Reverting back to childhood may reduce tension, relieve stress

Written by Muleskinner Staff

Story by ELLEN BECKER, Managing Editor—
EllensmallerIt’s no secret that college students are stressed.
Getting good grades, holding down jobs, maintaining relationships and figuring out what we want to do with our lives are just a few of the things we have to worry about.
I often find myself longing for the days when I was a kid and the only things I had to worry about was whether or not I was going to have to share my toys or if my mom was going to make me eat those horrifying green beans on my plate.
According to an article in USA Today College, reverting back to my childhood may not be such a bad idea.
The article suggests that if students want to keep their stress levels down, along with junk food and other simple comforts, there’s one unusual item they might want to add to their shopping list.
Child psychologist Nancy Schultz states that “playing with Play-Doh taps into kids’ unconscious mind and allows them to express themselves creatively. College students can benefit from the same experience and may find that manipulating Play-Doh in their hands has an effect similar to what they would gain from squeezing a stress ball.”
Some colleges are even promoting the use of Play-Doh.
The counseling center at Dalton State College in Georgia, for example, created a “No Stress Zone” for students, where visitors could escape from their concerns over midterms and enjoy simple activities, such as tackling a crossword puzzle or creating models with a handful of Play-Doh.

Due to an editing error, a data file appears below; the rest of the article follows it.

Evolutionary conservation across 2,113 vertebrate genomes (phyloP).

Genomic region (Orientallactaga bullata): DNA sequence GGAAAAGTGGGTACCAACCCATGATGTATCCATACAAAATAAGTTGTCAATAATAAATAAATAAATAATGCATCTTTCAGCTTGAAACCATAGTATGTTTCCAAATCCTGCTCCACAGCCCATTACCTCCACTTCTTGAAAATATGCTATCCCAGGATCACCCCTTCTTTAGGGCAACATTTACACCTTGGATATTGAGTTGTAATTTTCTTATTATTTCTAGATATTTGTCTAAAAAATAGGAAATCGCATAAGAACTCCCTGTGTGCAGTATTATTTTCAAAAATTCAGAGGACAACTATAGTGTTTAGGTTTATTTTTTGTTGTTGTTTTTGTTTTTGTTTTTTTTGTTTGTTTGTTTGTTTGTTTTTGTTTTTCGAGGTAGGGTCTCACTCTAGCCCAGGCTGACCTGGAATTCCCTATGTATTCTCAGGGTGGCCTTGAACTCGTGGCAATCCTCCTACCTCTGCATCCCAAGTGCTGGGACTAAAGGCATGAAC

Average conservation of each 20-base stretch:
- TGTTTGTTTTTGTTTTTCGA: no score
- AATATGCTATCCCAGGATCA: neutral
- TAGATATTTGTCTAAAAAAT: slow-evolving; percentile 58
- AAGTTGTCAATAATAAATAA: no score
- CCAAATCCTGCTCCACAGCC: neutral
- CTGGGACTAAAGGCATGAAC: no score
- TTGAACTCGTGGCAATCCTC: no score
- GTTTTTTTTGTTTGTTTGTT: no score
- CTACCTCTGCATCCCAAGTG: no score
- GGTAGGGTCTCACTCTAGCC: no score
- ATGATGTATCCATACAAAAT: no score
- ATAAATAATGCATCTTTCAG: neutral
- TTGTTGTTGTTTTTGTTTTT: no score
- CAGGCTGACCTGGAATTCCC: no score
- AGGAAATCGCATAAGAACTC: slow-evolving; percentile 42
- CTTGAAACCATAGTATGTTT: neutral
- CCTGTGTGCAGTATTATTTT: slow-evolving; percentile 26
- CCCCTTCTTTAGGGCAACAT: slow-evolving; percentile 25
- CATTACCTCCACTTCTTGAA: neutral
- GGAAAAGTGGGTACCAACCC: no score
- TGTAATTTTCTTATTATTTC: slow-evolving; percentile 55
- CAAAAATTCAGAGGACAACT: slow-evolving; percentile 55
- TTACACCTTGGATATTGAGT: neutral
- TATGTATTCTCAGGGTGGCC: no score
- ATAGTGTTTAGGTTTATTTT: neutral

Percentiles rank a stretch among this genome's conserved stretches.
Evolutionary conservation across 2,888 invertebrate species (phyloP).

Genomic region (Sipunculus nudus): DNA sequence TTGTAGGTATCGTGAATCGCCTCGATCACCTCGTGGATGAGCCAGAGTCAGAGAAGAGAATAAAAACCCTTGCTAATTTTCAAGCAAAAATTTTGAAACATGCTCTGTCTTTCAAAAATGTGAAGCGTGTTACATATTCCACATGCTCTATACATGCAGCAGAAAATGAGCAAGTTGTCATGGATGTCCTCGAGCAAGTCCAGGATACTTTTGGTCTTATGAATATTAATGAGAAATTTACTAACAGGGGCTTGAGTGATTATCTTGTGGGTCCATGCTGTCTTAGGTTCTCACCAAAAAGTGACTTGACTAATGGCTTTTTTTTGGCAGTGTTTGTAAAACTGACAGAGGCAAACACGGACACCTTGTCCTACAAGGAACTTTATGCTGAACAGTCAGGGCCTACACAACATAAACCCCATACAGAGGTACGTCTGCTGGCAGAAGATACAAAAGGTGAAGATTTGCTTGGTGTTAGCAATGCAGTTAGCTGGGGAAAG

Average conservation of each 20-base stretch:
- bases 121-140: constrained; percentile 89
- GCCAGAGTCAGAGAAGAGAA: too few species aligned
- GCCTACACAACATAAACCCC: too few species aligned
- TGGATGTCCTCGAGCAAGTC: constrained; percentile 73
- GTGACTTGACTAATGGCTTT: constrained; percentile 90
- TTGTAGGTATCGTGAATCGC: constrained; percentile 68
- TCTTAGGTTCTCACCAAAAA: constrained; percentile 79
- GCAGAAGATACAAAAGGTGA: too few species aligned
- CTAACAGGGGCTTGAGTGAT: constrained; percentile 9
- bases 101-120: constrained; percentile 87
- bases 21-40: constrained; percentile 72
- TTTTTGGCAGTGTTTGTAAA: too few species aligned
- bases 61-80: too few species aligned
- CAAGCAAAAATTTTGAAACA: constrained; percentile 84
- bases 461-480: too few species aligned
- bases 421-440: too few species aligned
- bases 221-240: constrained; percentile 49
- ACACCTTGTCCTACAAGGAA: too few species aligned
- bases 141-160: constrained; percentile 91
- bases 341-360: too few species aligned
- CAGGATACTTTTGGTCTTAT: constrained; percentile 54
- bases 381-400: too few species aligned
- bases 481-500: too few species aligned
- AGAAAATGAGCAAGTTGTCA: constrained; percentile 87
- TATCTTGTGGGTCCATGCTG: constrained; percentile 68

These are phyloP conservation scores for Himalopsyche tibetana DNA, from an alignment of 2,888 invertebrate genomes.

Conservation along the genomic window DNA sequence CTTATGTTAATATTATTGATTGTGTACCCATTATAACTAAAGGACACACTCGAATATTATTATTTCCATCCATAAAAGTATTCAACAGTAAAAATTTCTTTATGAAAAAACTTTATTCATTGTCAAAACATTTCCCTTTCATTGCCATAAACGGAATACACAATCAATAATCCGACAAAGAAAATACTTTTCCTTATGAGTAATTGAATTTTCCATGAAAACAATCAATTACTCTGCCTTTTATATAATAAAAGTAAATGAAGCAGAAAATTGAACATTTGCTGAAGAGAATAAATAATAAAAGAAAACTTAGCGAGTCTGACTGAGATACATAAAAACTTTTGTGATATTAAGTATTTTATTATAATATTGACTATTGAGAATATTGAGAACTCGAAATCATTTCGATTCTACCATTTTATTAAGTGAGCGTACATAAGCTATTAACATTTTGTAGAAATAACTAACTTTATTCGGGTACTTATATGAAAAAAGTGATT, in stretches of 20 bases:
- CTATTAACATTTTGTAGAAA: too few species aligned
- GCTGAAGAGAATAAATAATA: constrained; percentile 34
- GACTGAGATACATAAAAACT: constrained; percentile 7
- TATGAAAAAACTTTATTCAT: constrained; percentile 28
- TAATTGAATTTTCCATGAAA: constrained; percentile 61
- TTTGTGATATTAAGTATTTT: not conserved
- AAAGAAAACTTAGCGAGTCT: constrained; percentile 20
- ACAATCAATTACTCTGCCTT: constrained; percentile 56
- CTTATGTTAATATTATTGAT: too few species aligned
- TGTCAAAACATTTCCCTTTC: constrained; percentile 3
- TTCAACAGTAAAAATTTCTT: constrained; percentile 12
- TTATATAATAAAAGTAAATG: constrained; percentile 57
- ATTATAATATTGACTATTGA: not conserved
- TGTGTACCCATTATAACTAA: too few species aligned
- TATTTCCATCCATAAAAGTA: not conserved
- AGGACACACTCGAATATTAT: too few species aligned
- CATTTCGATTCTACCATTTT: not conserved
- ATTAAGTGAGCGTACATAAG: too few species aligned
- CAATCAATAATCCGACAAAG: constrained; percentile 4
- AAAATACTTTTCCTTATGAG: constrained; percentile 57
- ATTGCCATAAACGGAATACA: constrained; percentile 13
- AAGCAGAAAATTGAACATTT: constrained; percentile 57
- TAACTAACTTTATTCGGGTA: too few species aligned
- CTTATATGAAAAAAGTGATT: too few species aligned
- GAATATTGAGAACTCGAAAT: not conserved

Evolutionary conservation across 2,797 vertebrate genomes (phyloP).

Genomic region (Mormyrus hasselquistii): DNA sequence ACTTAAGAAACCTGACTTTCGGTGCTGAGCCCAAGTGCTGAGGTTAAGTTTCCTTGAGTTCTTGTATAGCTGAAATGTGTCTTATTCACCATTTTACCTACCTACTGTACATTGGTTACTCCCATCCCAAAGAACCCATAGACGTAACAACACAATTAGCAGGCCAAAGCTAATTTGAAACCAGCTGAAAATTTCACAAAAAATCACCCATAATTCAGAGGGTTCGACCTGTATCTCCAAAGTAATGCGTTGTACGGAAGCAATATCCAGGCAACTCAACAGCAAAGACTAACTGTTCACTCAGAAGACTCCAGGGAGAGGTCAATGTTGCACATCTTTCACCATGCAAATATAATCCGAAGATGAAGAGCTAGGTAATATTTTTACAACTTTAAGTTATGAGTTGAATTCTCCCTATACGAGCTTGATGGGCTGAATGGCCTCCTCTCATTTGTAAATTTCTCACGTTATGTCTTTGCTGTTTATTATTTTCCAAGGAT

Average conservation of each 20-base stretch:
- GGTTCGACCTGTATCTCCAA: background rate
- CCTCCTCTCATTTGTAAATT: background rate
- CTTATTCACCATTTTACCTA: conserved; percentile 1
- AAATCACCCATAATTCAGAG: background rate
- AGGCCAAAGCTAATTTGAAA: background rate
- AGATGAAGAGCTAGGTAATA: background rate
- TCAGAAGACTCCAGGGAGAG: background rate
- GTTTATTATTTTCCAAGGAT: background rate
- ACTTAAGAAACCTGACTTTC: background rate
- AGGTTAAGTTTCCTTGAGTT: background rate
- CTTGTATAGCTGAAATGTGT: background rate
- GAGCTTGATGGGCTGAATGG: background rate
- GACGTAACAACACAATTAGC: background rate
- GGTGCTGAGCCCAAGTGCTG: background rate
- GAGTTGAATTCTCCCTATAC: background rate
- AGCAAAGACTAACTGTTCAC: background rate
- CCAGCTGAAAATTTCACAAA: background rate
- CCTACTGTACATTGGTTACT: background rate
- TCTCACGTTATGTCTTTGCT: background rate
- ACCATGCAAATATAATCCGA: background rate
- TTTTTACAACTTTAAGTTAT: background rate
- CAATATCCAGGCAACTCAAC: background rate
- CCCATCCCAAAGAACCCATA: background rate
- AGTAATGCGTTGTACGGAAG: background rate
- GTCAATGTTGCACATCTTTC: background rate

“Things like Play-Doh and crosswords are distractions,” said Travis McKie-Voerste, the college’s coordinator for counseling and career services. “They help students forget about exams for a little bit.”
On its website, Stonehill College lists a few “stress busters” that students may want to try when they begin to feel overwhelmed, including embracing the stress-relieving effects of Play-Doh.
“Buy a drawing pad and crayons and a nice pack of bright Play-Doh and spend 10 minutes a day finding your inner child,” the website states.
It may seem silly that a can of colored dough can ease your anxiety, but hey, what could it hurt?
But if creating purple spaghetti with green meatballs isn’t really your thing, here are some other helpful tips for relieving the stress that comes with being a degree-seeker.
1. Take deep breaths. This can release tension and help relax your mind. Bringing more oxygen into the brain reduces excessive anxiety levels.
2. Give yourself 10 minutes to just relax. If you’ve spent hours working on a paper or taking an online test, give yourself a break. Whether it’s scrolling through Twitter or taking a short walk, not only will this help you relax, but you will be better focused when you come back.
3. And perhaps my favorite tip of all, listen to music.
Research by the department of psychology at the University of South Alabama shows that listening to music after a stressful event or day significantly reduces negative emotional states.
When music affects the brains waves, it also changes body functions. It causes slower breathing, slower heart rate and an activation of the relaxation response.
No matter which method you choose, it’s important to take some time to rest and recharge.
Although it can be hard to make time with busy schedules, stress management is key to maintaining your overall health.